Oil Moving Back Up. On my latest trip to Amsterdam this week I saw 19 oil tankers parked off the coast in the North Sea (ironically next to a Dutch offshore wind farm). These tankers are being used for floating storage due to the glut of oil in the market. Despite this, oil prices have been on a steady climb. Oil passed $66 today – despite a global recession and all of that oil parked offshore. The Wall Street Journal thinks we are headed back to $75. (R-Squared Energy Blog)

Iraq Oil: Between The Centre And The Region. No doubt many Iraqis have been following the recent declaration of the Kurdistan Regional Government’s (KRG’s) Minister of Natural Resources, Ashti Hawrami, published in the Iraq Oil Report of 14 May concerning the Iraqi government’s agreement to allow the export of oil produced by international oil companies (IOCs) under the sole jurisdiction of the KRG, based on contracts which the Iraqi central Ministry of Oil considers illegal and over which Mr Hawrami also chose to attack Iraq´s Minister of Oil, Husain al-Shahristani. Under normal circumstances such a significant decision might have become a cause for celebration, as it could have lead to serious dialogue to resolve the calamitous issue of the stalled petroleum law, which has become a main contributor to the stagnation of our oil industry in recent years. The issue is not a trivial one. It concerns the source of almost all the central government’s budget for now and a good many years to come. For this reason it is surprising that it has been given little attention by our governing institutions and decision-makers. (Middle East Economic Survey)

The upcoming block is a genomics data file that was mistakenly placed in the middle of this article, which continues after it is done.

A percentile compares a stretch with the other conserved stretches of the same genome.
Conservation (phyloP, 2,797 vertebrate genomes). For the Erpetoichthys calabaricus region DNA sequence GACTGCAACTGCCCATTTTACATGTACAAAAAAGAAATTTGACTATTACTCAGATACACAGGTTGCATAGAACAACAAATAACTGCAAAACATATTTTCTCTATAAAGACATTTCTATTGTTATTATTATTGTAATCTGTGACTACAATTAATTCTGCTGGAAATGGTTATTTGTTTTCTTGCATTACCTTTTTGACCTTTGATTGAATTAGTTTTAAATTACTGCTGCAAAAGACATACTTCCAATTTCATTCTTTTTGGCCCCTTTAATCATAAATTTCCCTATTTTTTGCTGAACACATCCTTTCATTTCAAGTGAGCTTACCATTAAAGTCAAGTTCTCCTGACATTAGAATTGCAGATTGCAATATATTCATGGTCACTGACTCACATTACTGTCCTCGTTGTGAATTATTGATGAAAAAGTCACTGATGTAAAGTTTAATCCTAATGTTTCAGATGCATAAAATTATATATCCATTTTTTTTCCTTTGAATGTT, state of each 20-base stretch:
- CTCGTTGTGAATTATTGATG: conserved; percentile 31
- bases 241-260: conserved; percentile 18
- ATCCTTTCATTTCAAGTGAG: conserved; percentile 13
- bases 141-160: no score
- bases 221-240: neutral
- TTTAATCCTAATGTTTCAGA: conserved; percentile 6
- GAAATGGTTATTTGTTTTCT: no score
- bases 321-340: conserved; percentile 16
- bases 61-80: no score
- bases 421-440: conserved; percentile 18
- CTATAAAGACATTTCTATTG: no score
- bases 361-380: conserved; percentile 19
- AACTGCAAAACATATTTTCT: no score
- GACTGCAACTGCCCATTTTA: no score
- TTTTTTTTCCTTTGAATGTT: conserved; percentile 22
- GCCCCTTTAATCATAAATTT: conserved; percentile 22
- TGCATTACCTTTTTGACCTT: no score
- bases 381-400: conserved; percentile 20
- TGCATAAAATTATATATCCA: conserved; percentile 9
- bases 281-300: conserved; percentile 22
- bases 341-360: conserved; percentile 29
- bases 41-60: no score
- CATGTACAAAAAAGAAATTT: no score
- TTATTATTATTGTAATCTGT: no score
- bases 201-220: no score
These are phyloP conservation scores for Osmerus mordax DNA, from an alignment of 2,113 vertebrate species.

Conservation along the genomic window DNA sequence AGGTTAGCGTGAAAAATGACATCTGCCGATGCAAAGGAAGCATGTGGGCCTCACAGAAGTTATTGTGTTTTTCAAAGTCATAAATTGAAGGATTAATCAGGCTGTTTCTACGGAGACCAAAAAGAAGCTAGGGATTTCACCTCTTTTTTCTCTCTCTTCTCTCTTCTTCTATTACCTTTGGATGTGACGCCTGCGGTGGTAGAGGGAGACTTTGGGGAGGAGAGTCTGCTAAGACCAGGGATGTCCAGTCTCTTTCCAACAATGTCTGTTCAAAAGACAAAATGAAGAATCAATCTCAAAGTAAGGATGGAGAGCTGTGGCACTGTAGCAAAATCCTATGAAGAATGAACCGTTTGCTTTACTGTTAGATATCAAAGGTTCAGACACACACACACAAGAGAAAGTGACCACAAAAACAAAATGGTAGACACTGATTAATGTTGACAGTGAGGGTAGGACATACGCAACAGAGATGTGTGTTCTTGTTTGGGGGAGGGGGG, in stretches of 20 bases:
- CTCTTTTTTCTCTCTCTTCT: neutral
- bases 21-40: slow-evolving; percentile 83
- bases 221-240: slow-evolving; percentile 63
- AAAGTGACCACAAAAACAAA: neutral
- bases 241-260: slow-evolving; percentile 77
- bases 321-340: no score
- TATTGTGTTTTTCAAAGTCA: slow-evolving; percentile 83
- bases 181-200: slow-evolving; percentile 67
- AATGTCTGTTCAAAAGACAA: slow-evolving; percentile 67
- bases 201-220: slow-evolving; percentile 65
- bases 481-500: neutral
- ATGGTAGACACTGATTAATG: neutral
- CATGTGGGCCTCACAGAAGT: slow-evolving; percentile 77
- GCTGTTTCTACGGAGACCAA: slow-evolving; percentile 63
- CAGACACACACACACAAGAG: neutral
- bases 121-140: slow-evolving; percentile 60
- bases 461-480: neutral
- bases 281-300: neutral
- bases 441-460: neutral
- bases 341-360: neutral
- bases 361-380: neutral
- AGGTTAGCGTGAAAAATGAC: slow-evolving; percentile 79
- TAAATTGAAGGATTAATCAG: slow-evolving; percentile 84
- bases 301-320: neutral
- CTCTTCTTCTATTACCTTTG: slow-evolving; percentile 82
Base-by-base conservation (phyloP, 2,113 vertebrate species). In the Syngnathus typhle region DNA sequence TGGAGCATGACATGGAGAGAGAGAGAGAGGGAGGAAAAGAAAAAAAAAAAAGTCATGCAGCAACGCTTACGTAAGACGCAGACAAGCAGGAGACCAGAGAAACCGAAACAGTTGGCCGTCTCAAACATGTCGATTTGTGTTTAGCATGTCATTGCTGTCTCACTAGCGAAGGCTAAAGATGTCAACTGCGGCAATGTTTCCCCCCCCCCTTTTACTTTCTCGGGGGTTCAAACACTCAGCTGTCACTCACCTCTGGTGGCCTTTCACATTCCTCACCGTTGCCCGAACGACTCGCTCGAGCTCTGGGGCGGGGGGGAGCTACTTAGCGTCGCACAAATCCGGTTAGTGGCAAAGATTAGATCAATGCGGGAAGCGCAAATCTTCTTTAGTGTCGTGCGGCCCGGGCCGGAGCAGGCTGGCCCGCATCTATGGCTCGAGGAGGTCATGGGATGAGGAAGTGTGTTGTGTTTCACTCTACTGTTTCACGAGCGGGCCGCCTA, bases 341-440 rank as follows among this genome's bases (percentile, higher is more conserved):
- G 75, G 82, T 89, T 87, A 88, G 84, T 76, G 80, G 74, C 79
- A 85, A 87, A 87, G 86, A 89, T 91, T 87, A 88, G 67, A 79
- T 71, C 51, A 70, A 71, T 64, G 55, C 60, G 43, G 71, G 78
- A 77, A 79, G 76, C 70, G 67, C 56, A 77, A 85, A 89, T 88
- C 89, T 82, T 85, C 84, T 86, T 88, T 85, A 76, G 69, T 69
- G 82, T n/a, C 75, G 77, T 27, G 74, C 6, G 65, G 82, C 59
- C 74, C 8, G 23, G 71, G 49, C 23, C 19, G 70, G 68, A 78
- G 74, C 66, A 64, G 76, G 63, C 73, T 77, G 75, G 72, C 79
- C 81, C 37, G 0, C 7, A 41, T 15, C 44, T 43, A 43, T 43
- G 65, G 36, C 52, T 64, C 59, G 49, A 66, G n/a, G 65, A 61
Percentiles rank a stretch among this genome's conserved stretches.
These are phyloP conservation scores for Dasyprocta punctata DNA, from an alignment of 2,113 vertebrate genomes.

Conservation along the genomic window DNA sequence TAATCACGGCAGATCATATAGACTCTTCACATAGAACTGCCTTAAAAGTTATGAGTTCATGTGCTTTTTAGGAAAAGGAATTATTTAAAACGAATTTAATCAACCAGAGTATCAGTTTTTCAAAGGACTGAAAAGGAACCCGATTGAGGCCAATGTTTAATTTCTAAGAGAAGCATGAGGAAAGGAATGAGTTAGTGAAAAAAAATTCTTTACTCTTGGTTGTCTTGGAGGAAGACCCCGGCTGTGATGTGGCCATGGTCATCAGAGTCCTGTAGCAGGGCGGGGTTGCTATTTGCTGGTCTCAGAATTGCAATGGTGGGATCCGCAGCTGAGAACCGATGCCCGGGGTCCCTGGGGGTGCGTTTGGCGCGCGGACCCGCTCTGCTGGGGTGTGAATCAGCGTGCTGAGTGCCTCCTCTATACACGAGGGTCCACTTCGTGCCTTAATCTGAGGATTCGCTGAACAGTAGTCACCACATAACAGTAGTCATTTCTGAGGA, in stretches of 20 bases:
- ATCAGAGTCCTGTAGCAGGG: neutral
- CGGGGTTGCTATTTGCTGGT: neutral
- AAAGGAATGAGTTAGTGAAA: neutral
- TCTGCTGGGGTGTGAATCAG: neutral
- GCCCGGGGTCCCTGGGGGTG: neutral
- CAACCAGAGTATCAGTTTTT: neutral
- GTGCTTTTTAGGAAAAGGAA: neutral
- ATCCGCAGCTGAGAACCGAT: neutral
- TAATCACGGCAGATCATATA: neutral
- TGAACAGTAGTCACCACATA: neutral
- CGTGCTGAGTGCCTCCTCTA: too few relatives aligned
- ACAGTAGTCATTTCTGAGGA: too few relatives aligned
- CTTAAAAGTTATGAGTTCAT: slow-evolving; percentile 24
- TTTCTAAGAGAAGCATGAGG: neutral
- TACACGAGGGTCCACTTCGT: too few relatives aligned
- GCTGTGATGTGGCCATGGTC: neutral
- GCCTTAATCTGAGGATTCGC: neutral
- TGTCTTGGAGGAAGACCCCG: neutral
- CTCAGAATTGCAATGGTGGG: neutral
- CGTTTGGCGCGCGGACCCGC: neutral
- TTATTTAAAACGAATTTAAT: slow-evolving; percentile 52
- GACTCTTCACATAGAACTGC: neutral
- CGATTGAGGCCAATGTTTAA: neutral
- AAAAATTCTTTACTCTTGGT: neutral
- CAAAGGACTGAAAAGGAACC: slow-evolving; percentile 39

Barzani insists Kirkuk part of Kurdish region. Iraq’s disputed city of Kirkuk and its oil reserves belong to the Kurdish region, Iraqi Kurdish leader Massoud Barzani said on Thursday when he met with Belgian Foreign Minister Karel De Gucht in Arbil, northern Iraq. (Today’s Zaman)

‘Fleeing’ ex-Iraq minister arrested. Abdel Falah al-Sudani, Iraq’s former trade minister who resigned last week amid a corruption scandal, has been arrested at Baghdad airport while trying to flee the country, a senior Iraqi official has said. (Al Jazeera)

Obama blocks publication of Abu Ghraib photos. After the US administration agreed to publish photos of Iraqi detainees’ torture in US prisons, US President Barack Obama reversed the decision and asked a federal appeals court to block the publication of images showing detainee abuse, citing concern it could incite violence in Iraq and Afghanistan. (Alsumaria)

Ahmadinejad nuclear policy has harmed Iran – think tank. An Iranian research centre has criticised hardline President Mahmoud Ahmadinejad’s nuclear policy, saying it has harmed the country. The Centre for Strategic Research, a moderate group led by former top nuclear negotiator Hasan Rowhani, has accused the president of “distorting facts” to boost chances in upcoming elections. (Gulf News / AP)

Iran hangs 3 over Friday mosque bombing – report. Iran executed in public three men convicted of involvement in a deadly mosque bombing in the southeast of the country, the official IRNA news agency reported on Saturday. (Gulf News)

Gates calls for tough sanctions on North Korea, Iran. U.S. Defense Secretary Robert Gates on Saturday compared North Korea’s nuclear program to Iran’s and called for tough sanctions against both countries that bring home real pain for their failure to adhere to international norms. (Haaretz)

Russia Joining, Joining… After years of negotiations on joining the WTO, Russia is still far from meeting the requirements set forth by the organisation. (IPS)

Turkish President Urges Kyrgyz Help In Afghanistan. Turkish President Abdullah Gul called on Kyrgyzstan to actively participate in helping stabilize Afghanistan. (RFE/RL)